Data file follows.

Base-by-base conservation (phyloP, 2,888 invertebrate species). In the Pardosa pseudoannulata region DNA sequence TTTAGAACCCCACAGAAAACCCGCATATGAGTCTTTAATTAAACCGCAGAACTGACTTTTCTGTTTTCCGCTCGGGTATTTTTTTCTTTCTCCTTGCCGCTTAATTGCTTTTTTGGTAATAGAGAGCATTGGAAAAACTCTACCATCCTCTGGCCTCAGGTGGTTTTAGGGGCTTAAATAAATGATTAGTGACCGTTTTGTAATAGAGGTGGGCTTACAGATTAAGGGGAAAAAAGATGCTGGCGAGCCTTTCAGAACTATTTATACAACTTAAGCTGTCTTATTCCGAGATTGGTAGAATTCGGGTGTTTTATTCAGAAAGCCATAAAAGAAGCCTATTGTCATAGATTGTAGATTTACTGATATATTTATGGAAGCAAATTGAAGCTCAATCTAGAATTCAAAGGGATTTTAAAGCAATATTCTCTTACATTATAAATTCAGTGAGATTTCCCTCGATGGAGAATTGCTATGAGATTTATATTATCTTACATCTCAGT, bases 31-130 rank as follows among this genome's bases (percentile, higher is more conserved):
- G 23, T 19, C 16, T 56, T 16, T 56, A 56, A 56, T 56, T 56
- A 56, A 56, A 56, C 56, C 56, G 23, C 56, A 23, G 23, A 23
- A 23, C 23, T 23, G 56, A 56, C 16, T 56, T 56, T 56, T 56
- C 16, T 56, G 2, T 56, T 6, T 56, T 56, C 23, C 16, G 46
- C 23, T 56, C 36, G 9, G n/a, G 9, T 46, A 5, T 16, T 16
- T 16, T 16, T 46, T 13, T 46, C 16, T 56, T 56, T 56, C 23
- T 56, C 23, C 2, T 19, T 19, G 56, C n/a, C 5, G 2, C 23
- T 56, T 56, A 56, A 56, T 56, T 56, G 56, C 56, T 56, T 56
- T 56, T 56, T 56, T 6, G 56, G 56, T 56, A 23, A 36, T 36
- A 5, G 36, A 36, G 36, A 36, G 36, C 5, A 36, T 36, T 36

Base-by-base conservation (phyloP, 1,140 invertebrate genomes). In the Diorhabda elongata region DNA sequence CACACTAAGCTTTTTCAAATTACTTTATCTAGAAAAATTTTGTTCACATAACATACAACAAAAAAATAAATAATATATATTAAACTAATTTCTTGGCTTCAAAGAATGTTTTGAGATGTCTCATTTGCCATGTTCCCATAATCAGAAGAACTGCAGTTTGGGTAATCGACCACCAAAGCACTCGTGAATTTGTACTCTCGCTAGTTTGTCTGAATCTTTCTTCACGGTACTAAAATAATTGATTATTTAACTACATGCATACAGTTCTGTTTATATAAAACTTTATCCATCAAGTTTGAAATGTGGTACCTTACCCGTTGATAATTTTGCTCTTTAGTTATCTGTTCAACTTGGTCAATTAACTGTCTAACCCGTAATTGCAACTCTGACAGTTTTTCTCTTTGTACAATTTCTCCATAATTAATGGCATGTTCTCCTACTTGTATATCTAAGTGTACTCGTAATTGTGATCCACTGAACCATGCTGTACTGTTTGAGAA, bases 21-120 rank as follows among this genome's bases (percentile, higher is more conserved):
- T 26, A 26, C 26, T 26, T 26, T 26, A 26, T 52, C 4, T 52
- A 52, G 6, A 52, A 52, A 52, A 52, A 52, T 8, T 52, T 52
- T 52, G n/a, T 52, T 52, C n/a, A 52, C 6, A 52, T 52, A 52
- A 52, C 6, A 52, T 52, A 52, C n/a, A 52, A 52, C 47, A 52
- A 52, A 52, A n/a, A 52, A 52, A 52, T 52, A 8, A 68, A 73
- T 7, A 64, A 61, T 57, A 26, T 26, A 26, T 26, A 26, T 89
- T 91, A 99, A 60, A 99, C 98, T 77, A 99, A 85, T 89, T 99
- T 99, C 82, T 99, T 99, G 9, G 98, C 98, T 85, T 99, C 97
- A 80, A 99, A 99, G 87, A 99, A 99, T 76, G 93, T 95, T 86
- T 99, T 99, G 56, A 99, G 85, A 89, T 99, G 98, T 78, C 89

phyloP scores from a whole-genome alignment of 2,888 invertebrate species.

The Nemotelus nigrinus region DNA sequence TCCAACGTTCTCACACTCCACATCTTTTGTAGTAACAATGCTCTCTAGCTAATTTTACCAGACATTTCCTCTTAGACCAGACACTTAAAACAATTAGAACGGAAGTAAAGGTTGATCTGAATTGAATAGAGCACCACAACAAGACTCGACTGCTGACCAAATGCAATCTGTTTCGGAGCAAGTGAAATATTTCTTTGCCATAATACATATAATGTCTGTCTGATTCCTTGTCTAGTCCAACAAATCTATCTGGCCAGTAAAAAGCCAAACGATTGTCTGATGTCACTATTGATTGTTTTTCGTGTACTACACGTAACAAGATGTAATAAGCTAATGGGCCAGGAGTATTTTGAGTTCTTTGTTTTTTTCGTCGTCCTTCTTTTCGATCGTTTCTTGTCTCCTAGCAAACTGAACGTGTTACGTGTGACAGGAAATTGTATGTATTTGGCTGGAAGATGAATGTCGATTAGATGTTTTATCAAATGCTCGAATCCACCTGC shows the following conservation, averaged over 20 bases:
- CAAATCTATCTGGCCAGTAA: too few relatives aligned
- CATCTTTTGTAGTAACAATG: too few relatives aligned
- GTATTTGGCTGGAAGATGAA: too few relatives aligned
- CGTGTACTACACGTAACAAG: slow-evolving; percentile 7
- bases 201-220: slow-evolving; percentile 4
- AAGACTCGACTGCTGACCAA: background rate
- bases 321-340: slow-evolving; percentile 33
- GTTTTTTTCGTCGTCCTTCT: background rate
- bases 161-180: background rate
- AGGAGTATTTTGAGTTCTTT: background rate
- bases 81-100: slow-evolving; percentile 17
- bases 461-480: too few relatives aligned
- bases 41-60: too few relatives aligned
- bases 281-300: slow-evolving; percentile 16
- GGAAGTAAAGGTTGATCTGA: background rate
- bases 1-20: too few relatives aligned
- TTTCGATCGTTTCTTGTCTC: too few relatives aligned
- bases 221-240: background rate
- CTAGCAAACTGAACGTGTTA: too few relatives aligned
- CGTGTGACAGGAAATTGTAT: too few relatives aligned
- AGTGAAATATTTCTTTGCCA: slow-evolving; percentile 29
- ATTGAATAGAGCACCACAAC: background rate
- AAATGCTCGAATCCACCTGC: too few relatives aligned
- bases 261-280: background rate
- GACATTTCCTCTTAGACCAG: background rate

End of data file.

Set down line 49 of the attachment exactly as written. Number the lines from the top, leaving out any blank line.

- GACATTTCCTCTTAGACCAG: background rate